homeschooling goals

Homeschooling goals – the bigger picture

What is it about goal setting that is so appealing and scary at the same time?

We’ve all had that moment where you sit down, write out your dreams and goals, and then make them smaller because a nagging little voice in your head said, “No way, you’ll never get that done. It’ll never work…”

Homeschooling can feel even more terrifying. You’re not just aiming for fun or weight loss or a promotion at work. You’re aiming to educate and prepare your child for life after school, for a lifetime of learning about the world around them and thriving in it. Does it remind you of that moment where you first became aware of the weighty responsibility of parenthood, when you first held your newborn?

If you feel this fear making you sweat a little, know that it’s normal. You’re not alone.

The education of your child(ren) is a very serious matter indeed. This post will help you see the bigger picture of setting goals for your homeschooling family AND hopefully make it less overwhelming.

What should homeschooling goals be?

Homeschooling goals are about SOOO much more than your choice of resources, curriculum, activities, and planning. It’s about who your child is, their learning styles, talents, interests, and the essential things they’ll need to cope with life as an adult. It’s about that glimpse you have as a parent of who your precious child(ren) may become when they grow up.

Do yourself a favor and take the time to reflect on this properly. Start with yourself, by asking these questions:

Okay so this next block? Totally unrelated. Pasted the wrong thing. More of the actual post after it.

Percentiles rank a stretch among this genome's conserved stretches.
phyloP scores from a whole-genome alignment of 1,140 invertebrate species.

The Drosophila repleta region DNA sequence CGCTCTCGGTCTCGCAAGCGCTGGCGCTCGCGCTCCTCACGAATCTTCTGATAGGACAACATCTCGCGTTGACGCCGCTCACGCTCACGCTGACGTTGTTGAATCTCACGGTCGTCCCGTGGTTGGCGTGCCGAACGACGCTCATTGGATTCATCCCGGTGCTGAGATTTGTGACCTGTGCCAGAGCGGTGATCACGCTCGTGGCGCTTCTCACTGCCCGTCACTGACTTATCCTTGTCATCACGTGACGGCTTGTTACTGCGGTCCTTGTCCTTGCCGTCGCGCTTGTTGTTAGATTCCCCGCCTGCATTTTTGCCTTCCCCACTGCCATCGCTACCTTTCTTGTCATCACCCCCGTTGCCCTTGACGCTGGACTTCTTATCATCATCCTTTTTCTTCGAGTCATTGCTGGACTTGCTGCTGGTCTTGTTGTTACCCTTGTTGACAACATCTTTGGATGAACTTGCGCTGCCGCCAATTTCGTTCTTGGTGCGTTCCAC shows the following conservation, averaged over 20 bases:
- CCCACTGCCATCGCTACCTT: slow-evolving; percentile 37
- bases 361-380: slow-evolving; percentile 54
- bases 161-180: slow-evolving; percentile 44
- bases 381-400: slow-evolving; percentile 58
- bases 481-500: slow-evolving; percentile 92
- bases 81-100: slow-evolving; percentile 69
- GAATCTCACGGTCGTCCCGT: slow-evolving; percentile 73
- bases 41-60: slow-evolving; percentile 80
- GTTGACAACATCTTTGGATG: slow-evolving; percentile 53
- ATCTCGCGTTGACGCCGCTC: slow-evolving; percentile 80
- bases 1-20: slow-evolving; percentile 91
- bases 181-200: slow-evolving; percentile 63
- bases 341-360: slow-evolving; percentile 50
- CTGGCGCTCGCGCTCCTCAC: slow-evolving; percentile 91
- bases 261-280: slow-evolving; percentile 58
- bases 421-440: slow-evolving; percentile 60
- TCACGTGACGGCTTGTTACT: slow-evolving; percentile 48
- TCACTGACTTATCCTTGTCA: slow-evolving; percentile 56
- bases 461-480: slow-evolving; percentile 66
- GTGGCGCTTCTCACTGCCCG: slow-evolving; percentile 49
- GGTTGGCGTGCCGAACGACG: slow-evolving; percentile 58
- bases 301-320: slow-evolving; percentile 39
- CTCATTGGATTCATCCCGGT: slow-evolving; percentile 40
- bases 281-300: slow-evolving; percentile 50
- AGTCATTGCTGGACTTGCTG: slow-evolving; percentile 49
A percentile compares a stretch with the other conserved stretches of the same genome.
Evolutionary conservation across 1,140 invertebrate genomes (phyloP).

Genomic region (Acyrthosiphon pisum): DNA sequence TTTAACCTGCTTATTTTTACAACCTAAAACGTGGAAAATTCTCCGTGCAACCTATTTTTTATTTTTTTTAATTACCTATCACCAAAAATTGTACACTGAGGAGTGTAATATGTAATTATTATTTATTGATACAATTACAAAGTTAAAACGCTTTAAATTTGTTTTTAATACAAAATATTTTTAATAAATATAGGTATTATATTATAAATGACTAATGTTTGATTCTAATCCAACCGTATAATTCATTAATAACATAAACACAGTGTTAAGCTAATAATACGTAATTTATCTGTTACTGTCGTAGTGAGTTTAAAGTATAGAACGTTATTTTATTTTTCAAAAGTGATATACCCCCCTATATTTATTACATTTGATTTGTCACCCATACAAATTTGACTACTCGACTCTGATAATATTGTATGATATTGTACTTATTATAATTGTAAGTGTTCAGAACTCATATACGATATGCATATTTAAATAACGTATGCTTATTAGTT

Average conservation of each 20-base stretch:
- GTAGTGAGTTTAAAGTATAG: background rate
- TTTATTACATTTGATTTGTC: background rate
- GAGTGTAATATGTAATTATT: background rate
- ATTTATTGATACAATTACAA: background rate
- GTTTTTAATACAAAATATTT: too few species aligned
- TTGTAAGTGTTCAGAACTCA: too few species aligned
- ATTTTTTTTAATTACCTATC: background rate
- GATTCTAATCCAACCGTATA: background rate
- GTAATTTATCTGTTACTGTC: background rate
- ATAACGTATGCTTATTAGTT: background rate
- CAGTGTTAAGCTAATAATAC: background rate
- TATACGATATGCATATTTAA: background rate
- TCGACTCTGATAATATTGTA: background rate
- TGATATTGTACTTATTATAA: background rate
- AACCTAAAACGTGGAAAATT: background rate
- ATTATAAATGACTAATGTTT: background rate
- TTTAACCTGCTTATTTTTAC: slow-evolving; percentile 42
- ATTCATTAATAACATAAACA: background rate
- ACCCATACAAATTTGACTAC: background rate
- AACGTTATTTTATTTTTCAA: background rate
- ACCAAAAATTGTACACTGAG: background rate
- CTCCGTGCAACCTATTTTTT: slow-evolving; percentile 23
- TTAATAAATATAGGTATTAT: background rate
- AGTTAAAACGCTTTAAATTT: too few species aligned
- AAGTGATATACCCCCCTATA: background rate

• How would I have liked things to be done differently when I was in school?
    What did I enjoy most about learning when I was a child and why? (There will surely be a few parallels here between you and at least one of your children!)
  • What did I hate about school and/or learning and why?
  • What do I wish I had known as a teenager / young adult/ adult?
  • What opportunities and experiences would I have liked to explore/avoid and why?
  • What do I wish someone would have told me or explained to me when I was a youngster/teenager/young adult?
  • Did I like myself as a teenager? Did I care about the world around me? Was I considerate? What was my character like?
  • What would I like to do better/learn about myself and about parenting on this journey with my child?

All of these questions will take you down memory lane, but with the purpose of looking at your child’s education a little differently, because you now have the power in your hands to consider what does your child need to learn besides curriculum.

How do I set homeschooling goals that balance fun and required learning?

The short answer to this is an eclectic approach – a little bit of this and a little bit of that. Give your child an appropriate measure of responsibility and choice in methods or approach, deadlines and timing.

Consider how your child responds to schedules and task lists. If they are perfectionistic and take pressure overly seriously, be careful. But if on the other hand, you have a child who is driven by challenging goals, set the bar sufficiently high to fuel their drive without having them burn out.

If your child is old enough to participate in the conversation, talk about your goal setting together and categorize it if it helps you.

Questions to help you set homeschooling goals

  • What subject concepts/topics/projects/skills would you like to see your child master by the end of the year?
  • What fun experiences would you and your child like to incorporate into the learning journey? How can you make those experiences overlap with their subject goals?